Few Ways to Treat Stuttering in Children

Few Ways to Treat Stuttering in Children

Stuttering is a kind of speech disorder in which a person is likely to repeat, interrupt, or prolong sounds, syllables, or words when trying to speak. According to various studies, over a million children and adults worldwide are affected by the same.

People who stutter sometimes know what they want to express or say, but they find it hard to get the words out. Sometimes the words become stuck, or they find themselves repeating the same word over and over, or they simply pause.

There is no particular age for this disorder, it can affect anyone at any age, but it is most commonly seen in children between the ages of 2  6. Professional speech pathologists classify this as developmental stuttering, and it can occur for multiple reasons. However according to researchers, 75 percent of children lose this stutter with time, whereas the remaining 25 percent experience this condition throughout adulthood.

How is stuttering treated?

The stuttering treatment varies from person age to age and communication goals Our experts speech-language pathologist (SLP) can help in determine the therapies that might work best for you or your child.

Here are some ways you or your child can help to reduce the symptoms of a stutter.

1. Slow down

One of the most effective ways, according to professionals, to stop a stutter is to try to speak more slowly. First of all, always take a few deep breaths and try to speak slowly. Speeding up in your speech, having trouble getting the words out, or rushing to a complete thought can cause you to stammer.

2. Practice

If you are feeling uncomfortable, reach out to your close friend or a family member and sit with them and talk. Talking to your loved ones or practicing your speech in a safe environment or in your comfort zone may help you feel more at ease with the way that your speech sounds.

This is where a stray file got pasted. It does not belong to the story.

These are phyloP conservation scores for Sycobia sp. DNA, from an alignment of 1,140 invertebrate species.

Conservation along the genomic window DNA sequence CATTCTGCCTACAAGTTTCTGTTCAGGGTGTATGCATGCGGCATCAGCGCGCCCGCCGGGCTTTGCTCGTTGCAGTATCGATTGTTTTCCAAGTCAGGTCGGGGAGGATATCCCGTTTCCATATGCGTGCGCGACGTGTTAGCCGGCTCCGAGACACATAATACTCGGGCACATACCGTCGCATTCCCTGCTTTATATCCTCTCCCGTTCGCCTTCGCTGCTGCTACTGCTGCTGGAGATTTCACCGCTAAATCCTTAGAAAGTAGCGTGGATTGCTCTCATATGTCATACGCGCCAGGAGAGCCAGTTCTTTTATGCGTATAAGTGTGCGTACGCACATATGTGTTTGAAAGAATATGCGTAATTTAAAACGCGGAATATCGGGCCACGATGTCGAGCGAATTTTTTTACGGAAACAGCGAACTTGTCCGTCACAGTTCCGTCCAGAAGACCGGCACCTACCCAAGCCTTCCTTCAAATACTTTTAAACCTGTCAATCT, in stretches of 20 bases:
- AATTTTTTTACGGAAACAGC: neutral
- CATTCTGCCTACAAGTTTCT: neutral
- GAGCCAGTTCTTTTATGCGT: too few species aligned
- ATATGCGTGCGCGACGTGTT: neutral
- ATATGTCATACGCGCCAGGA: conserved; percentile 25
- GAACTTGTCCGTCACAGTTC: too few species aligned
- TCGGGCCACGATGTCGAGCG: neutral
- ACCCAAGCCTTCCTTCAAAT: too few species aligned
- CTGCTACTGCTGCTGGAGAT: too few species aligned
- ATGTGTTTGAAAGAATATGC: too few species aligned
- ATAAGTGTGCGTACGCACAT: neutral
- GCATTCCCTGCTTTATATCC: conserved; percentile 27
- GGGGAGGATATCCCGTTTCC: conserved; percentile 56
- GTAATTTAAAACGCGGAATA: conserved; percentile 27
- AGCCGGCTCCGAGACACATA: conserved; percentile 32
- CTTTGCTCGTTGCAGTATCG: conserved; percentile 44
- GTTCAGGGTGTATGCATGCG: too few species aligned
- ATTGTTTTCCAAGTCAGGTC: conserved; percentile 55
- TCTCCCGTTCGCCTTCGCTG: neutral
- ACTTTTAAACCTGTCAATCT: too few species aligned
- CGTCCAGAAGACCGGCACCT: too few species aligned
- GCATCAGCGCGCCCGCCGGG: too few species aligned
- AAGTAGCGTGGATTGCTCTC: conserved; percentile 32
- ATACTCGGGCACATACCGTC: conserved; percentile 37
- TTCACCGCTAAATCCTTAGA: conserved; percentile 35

Sometimes, joining some self-help groups and tagging along with others who stutter may also be beneficial. One can learn many things with them, like what works for other people when they are speaking in public or even with friends or in small groups. Additionally, it could provide you a sense of companionship.

3. Exercise mindfulness

You can be calm and concentrate on your thoughts or a particular action by practicing mindfulness, which is a type of meditation. You can relax and reduce your anxiety by doing this. Both adults and kids can practice lessening stuttering.

There is some preliminary evidence that mindfulness practices can be beneficial when incorporated into a thorough stuttering treatment program.

4. Record yourself

To know better about your progress, record your own voice. This helps in shedding light on words or phrases that trigger you into stuttering. This is one of the easiest ways that can help you hear things you wouldn’t normally notice. If you ever feel that your own voice is bouncing or causing anxiety, start out slowly. Remember that it might be motivating to hear about your own progress. However, not everyone can use every approach.


We at Asha speech and hearing clinic have been serving our patients for the last 40 years with full dedication and professionalism. Our experienced team of speech pathologists has shown us that stuttering can be effectively managed with proper  Stuttering can be reduced over time by practicing speech techniques and requesting patience from those with whom you communicate. The main key to reducing stress is developing a supportive network of family and friends.